At the end of the episode it looks like trouble is brewing for Nanami, and Murakami’s promise to “find a way to help you” is looking unlikely to be fulfilled. We’ve seen them all fail to save a friend before, but if they can’t protect Nanami then this one’s really going to hurt…   RP

The view from Amerika:

Having been left a little bummed by Murakami in the last episode, I was slow to start episode 9.  I didn’t like his treatment of Kazumi and I wasn’t loving the idea of a girl who lifts her skirt and then wipes/reads peoples minds, so I wasn’t really as gung-ho for this story as I had been for others.  Yet within seconds, I realize why Nanami lifts her skirt.  It’s not to be pervy; she needs people to look at her so she can see their eyes.  (This is verified within the first 10 minutes, but I was glad it dawned on me before it was spelled out.)  I can compare that cleverness to going fishing: I’m the fish and I’ve seen the worm.  Then the worm started to move which really caught my attention.  That movement was the words this villain was saying.  “I need a lot of sugar”, “The outside world is really nice”, “you won’t forget me, will you sir?”  What sort of villain is this?  I want to be her friend.  And amazingly, so did Murakami!  Suddenly I’m interested in both again and I’m respecting Murakami’s willingness to protect the weak, the freaks, and the friendless.

So what we have here is a complete 180 from the disappointing way Murakami treated Kazumi just one episode ago.  His character is shown in better light and Nanami is more than we are lead to believe.  She is a character who does what she does because she knows no other way to be.  When she sees friends walking together, she looks at them longingly. She also gets hungry a lot, which I can completely relate to.  I was disappointed that she tricked Murakami, but she was doing the only things she had been told and never had larger life experiences to tell her that what she was doing was wrong.  That said, her manipulation of those around her was brilliant and I’ve never seen mind control done so well before in a movie or tv show. (Or maybe she wiped my mind and I just think that!)   The sequence of her using all the people around her to help knock the glasses off her “leash” was brilliant.  And even after her trickery of Murakami and Neko, her recognition that Murakami and the other witches actually do want to be friends is both heartbreaking and beautiful.  I punched the air when Neko actually gave her a hug and she started to tear up.   Damn, I’m a sap!  Her comment “I’m so glad to be alive” just resonates so much and I think the show just climbed to a new level.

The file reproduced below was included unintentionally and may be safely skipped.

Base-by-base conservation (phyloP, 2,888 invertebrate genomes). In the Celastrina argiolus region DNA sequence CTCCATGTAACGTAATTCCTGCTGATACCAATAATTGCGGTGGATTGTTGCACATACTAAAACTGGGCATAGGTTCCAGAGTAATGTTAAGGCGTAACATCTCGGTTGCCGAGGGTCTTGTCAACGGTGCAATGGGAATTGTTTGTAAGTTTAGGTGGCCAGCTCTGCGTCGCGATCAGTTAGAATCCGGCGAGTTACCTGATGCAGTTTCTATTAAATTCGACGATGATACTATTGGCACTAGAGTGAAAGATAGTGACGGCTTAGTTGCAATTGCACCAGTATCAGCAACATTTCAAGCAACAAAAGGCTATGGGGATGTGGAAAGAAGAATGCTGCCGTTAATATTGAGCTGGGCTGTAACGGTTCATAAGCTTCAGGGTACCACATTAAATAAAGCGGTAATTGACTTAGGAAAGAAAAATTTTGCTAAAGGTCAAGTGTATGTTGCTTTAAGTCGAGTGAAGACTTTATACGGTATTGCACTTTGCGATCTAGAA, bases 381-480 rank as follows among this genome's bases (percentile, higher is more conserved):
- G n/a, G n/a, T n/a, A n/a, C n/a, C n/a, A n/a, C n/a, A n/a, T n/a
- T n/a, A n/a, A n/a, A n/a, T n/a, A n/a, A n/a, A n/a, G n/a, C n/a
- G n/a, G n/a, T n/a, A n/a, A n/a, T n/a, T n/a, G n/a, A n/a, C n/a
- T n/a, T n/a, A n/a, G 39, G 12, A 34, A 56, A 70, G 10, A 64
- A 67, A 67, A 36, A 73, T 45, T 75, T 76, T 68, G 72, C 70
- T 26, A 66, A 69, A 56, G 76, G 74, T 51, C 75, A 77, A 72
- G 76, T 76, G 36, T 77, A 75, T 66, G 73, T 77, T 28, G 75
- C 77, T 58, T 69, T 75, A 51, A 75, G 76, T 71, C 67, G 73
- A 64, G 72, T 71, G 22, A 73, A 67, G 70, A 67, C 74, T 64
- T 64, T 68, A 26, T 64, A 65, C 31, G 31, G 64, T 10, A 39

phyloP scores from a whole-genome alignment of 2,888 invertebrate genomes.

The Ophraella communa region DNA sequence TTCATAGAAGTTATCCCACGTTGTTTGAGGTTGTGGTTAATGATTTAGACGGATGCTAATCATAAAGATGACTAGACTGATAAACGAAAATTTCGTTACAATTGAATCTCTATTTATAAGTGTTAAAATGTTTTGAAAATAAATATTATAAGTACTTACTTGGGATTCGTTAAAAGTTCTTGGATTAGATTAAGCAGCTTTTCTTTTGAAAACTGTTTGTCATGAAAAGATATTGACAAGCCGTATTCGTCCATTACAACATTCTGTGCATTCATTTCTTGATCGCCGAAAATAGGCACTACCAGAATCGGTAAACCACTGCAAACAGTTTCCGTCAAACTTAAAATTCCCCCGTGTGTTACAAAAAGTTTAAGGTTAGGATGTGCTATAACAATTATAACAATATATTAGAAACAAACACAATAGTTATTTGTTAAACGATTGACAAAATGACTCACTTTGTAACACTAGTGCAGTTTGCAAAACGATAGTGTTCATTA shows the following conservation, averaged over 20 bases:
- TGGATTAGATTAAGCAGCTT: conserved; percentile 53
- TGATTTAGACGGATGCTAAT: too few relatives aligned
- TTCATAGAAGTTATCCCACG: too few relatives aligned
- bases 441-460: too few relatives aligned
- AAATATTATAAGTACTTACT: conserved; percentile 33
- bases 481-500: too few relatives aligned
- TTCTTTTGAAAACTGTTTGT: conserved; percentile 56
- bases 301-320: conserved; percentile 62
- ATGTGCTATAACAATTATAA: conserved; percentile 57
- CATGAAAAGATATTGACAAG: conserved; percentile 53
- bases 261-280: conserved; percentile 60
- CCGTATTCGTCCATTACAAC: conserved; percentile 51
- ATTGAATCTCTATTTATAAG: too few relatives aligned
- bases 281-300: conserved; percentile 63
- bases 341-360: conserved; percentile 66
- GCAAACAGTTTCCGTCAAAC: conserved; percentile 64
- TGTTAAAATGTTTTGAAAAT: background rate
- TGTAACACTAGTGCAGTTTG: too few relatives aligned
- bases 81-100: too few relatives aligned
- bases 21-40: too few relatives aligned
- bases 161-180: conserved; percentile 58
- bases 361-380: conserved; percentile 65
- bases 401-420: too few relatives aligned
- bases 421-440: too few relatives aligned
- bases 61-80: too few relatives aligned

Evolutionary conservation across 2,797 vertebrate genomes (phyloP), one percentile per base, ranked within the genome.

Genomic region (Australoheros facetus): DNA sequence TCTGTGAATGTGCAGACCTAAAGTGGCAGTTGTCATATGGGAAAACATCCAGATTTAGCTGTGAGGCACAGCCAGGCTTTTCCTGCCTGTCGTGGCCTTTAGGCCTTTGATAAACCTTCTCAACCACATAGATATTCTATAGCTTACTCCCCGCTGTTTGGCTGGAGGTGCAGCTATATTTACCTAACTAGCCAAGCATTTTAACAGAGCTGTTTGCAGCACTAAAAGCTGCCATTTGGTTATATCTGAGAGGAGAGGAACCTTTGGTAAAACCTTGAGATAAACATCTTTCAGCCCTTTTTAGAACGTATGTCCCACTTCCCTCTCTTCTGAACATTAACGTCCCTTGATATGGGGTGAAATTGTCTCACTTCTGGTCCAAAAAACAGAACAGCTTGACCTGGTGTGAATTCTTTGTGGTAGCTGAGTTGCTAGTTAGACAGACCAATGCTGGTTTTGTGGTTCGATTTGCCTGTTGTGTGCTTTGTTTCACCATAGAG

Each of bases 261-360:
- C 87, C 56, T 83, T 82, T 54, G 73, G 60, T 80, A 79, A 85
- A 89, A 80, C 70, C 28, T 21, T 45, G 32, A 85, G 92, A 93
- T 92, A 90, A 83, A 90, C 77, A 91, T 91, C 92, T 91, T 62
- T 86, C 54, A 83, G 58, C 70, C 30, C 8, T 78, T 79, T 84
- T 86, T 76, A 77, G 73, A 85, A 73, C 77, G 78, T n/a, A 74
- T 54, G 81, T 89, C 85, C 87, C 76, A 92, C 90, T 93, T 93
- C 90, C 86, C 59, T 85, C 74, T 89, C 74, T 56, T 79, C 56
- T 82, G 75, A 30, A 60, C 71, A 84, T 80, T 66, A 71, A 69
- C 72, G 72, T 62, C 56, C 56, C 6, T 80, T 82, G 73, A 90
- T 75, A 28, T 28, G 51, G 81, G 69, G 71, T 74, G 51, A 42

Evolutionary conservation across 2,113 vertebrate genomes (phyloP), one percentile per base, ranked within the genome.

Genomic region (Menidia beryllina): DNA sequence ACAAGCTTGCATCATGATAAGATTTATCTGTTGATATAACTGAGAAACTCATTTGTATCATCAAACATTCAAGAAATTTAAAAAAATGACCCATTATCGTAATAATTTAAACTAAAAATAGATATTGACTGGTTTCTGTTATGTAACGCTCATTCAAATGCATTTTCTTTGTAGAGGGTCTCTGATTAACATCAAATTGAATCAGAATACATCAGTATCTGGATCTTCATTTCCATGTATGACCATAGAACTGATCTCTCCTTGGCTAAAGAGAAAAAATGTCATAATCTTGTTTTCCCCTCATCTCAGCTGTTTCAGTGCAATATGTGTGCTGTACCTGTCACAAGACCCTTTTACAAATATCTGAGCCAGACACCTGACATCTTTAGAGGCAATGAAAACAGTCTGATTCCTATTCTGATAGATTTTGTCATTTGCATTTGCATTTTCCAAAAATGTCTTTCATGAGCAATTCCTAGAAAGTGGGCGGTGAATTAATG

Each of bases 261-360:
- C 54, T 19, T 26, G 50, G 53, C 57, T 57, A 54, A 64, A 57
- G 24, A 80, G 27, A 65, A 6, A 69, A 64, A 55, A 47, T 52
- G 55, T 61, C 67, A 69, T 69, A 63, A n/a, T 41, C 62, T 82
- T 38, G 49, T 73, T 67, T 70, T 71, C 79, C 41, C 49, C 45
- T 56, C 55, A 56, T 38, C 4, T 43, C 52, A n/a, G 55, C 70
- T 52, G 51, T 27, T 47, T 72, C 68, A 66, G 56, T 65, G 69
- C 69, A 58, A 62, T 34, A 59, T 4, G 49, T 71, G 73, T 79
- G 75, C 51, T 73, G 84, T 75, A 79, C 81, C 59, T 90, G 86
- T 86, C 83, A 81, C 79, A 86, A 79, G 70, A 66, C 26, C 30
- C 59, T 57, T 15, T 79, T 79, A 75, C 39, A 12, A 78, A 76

In fairness to Murakami, he is a pretty sharp guy, which actually makes last episode a bit more annoying.  If he’s so dim around Kazumi, why is he so sharp here?  Still, this is about episode 9, so I’ll stay focused: in this episode, he’s brilliant.  He figures things out about Nanami as he’s standing there covering his eyes.  Even after she thinks she’s turned him into a mewling baby, notice that there’s a pause.  He doesn’t react until he knows what she expects.  When she says he’s now a baby, he acts like a baby.  It’s subtle, but it’s damned good writing.

Not as much humor this time around short of the naked bath scene.  Someone took responsibility for massaging things, eh?.  However, when Murakami returns, it’s actually amazingly well handled.  There’s no awkwardness, because he has news and he must share it.  Everyone is dressed quickly and they get on with it.  Where it was a bit more painful was when Nanami sells a look at her body to the guy who has been her keeper up until now.  But even then, there’s a casualness to it; even his reaction was noncommittal.  “Well, that just happened.”  The sex portion is treated as barely a thing; so nonchalant that they could have been eating ice cream!  Speaking of which, Nanami got some ice cream and I desperately want some too.  So I think I know what I’m going to do now, before I start episode 10…   ML

Read next in the Junkyard… Brynhildr in the Darkness Episode 10

About Roger Pocock

Author of windowsintohistory.wordpress.com Co-writer on junkyard.blog Editor of frontiersmenhistorian.info
This entry was posted in Anime, Entertainment, Reviews, Television and tagged , . Bookmark the permalink.